A Quality of Disagreement

This latest election season has left me rather depressed. Where I live is an incredibly safe seat so who I vote for seems farcically irrelevant, though of course I will vote and have been trying to research and think through who it is sensible to vote for. 
The really depressing part of the process, however, has been observing the way we now seem to conduct political debate, disagreement and campaigning, especially on social media. Perfectly lovely friends from across the political divide frequently seem unable to even tolerate a supporter of the other. I have seen wonderful human beings describe others as 'Lizards' for voicing a different political approach. Friends have cleared their entire 'friends' list of those who support a party they feel is destroying the Britain they care about. Emotions run high, and most act out of a desire to change the world for good. Yet we seem incapable of disagreeing with any respect for the other. And that's not even straying into the dark world of trolling and online abuse, such as a tweet directed at my boss recently which hoped she would burn to death with the Muslims she was visiting in a mosque. Never read the comments, but sometimes it's hard not to! 
Social media allows us to, if we choose, only hear from voices that agree with our own. Indeed CNN reported earlier this year that the algorithms that feed us selected content: 
"actually isolates us, creating and facilitating confirmation biases and echo chambers where old -- and sometimes erroneous -- information is just regurgitated over and over again." 
This happens all the time, not only during election season: the places to go where one can really appreciate a good discussion, (and that doesn't have to include agreement or reconciling of views), are fewer and fewer; even university campuses seem to be closing themselves off to multi-vocality, shutting down views they don't like rather than demonstrating their weakness or problems through conversation and thought through argument. Some ideas are abhorrent, but they can be demonstrated as such.
I am beginning to feel like we have ceased to see each other's humanity, and are more comfortable that way because it allows us to dismiss huge swathes of the population, thus saving us from having to listen to their thought processes, or make the effort (and I'm not saying it is always easy) to explain our own. We so often become defensive in the face of what feels like criticism, rather than discussing our differences and trying to understand where they are rooted. 
Over the years I have spent plodding away in the interfaith world, there have been uncomfortable moments when I have heard homophobia, Anti-Semitism, Islamaphobia, and just plain bigotry. But walking away doesn't change either one of us. Dialogue is not the same as one-upmanship, but understanding those who are different can lead to change.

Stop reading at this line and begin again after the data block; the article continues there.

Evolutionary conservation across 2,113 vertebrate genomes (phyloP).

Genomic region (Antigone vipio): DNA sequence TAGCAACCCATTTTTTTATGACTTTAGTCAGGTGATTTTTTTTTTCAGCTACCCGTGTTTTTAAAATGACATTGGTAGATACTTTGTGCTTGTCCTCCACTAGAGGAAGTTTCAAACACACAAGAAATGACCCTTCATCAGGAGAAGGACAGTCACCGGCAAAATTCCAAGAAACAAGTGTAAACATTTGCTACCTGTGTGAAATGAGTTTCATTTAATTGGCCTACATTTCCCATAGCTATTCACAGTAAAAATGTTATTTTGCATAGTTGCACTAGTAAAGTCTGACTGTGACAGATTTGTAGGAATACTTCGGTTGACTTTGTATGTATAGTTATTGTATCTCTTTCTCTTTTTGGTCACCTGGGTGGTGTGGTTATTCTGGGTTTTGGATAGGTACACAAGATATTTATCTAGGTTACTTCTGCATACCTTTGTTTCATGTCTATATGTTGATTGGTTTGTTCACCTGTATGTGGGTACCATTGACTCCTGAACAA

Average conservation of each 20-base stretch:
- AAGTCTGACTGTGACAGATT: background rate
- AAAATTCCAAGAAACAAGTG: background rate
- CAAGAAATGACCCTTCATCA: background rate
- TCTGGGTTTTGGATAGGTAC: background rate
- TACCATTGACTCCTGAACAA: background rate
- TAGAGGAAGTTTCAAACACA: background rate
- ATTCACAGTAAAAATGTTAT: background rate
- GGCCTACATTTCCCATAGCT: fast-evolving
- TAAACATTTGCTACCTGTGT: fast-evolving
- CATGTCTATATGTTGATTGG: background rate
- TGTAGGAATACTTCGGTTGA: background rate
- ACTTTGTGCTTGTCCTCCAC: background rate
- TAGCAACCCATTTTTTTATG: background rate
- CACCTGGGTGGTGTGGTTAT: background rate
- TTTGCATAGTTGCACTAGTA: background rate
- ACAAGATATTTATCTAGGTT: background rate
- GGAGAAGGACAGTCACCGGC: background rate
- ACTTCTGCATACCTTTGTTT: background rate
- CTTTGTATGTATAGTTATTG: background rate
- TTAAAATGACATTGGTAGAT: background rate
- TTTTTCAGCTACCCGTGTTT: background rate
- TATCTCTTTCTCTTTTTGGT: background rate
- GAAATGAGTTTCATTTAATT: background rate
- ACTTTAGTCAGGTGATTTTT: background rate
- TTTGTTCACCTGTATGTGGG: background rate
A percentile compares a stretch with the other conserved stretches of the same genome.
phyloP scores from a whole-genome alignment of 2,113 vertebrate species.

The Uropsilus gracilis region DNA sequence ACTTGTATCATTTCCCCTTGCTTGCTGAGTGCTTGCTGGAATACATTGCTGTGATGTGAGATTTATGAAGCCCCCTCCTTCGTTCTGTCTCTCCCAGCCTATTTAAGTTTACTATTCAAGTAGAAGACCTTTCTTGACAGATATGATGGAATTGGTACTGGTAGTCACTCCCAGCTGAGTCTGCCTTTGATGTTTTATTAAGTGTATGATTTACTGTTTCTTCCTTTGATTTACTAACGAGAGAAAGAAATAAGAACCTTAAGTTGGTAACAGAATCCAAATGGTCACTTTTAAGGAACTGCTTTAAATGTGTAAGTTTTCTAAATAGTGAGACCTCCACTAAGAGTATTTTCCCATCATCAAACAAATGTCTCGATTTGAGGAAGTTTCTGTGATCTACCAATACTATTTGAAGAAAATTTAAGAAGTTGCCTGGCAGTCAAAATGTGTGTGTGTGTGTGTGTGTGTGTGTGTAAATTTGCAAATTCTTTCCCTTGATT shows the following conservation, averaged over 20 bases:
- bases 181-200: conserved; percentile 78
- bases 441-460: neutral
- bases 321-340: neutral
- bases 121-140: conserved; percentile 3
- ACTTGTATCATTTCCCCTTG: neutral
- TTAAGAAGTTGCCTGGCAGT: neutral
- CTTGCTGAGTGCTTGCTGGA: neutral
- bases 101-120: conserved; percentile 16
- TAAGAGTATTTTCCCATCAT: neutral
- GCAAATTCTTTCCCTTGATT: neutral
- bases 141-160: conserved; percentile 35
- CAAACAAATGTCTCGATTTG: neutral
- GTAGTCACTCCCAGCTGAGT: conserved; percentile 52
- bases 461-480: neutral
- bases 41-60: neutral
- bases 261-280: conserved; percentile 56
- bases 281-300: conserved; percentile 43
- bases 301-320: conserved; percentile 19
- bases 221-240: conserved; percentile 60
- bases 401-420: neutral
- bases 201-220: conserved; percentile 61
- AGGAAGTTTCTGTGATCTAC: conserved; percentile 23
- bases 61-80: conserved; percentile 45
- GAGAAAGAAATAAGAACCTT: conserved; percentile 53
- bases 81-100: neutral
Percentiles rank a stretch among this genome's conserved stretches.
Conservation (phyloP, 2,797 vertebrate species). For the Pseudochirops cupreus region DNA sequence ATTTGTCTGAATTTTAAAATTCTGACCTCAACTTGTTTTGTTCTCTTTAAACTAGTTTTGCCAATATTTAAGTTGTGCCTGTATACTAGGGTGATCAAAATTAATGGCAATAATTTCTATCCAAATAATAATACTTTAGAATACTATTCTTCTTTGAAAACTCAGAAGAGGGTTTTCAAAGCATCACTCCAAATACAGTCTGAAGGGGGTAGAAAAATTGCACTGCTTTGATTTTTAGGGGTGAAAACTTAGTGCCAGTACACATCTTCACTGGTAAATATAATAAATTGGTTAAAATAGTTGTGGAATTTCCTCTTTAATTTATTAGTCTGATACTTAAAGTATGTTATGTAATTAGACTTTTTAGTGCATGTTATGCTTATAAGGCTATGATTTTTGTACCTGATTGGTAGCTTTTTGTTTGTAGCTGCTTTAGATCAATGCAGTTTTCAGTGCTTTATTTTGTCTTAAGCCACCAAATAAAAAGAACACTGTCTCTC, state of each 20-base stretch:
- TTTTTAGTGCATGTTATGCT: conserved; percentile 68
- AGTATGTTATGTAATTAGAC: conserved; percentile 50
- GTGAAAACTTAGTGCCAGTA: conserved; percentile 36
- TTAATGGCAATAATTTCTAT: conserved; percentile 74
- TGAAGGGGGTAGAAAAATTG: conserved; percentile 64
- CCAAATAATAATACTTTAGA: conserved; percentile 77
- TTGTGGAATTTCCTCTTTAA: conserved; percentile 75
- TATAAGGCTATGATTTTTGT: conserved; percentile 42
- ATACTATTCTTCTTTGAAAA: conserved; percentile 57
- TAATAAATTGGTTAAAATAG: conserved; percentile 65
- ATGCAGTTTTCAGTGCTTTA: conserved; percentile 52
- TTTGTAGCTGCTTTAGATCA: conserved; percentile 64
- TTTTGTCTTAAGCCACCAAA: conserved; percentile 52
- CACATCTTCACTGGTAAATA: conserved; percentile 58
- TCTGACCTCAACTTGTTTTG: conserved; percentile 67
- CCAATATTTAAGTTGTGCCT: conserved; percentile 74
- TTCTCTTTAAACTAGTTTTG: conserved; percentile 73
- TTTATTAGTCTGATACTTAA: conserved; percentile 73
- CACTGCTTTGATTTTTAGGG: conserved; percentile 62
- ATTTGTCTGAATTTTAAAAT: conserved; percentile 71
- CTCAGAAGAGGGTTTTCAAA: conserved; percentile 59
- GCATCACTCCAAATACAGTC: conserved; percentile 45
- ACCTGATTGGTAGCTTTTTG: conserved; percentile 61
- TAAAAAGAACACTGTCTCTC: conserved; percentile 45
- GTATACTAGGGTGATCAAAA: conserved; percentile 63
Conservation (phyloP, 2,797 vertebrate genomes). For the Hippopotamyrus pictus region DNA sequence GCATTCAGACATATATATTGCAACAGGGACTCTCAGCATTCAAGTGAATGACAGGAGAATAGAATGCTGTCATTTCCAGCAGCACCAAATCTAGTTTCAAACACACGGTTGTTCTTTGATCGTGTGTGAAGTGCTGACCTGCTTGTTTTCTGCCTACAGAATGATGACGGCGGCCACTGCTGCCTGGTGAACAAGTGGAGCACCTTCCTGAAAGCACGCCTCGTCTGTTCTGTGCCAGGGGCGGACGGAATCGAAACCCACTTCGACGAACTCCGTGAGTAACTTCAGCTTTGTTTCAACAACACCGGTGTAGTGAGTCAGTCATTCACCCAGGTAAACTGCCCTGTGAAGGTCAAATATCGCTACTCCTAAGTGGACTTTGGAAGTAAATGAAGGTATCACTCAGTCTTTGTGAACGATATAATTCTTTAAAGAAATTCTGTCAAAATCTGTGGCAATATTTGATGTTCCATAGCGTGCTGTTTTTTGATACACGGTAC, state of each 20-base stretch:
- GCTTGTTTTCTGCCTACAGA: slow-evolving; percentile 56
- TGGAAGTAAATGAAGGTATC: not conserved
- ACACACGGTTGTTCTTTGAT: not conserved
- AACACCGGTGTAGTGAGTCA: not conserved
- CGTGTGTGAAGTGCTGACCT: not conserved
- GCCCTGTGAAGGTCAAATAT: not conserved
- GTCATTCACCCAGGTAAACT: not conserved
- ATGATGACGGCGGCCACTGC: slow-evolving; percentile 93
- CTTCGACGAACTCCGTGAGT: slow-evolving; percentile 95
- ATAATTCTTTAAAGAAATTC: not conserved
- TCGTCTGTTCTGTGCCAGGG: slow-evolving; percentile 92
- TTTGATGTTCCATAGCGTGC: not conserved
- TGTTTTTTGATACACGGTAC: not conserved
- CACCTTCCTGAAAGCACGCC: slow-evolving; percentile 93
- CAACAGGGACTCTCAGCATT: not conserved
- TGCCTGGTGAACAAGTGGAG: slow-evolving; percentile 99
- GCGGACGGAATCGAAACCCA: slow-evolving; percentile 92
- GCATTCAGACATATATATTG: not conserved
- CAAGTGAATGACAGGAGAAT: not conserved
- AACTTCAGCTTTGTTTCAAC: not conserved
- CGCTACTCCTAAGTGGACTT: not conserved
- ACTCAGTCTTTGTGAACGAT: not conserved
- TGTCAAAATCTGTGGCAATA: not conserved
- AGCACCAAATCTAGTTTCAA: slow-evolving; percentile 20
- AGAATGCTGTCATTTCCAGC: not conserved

A simple example of meeting in common humanity when it could have been very different. In 2003, when I was chair of the International Council of Christians and Jews Youth Council, we organised a conference in Amsterdam, and I arrived early to help set up. 3 of our Egyptian participants were also arriving early, and we agreed to meet up and go somewhere for dinner. One young man was a new participant, recommended by one of our veteran Egyptian Muslim teachers and participants. We went out, we ate, we had a nice evening discussing the world. A few days later I received a new piece of information; that this young man was in fact a member of the Egyptian Muslim Brotherhood. And that he had never met a Jew before, and hadn't been aware when we went to eat that I was one. The fact that we were both missing crucial pieces of each other's biographies meant we were able to have an unfettered meeting, to see each other's humanity, and indeed to learn about one another. In fact, as the recommender of this participant had hoped, he left the Muslim Brotherhood shortly after his experiences with out conference. 
The goal of dialogue isn't necessarily to change the other, but to understand one another's humanity. We don't have to agree, but as a dear Priest friend of mine says, we need to develop a good quality of disagreement. If we can disagree better, it removes the need to prove our rightness through extremist ideologies, and allows people to feel heard and valued, even if their view isn't the one that comes out on top in an election, for example.
Big things are at stake, and people are making choices based on their own self interest as well as the National. I won't offer advice politically, but I do think we need to move forward by working on the ways in which we conduct our disagreements, and work at training ourselves and our society to demonstrate a better quality of disagreement. 


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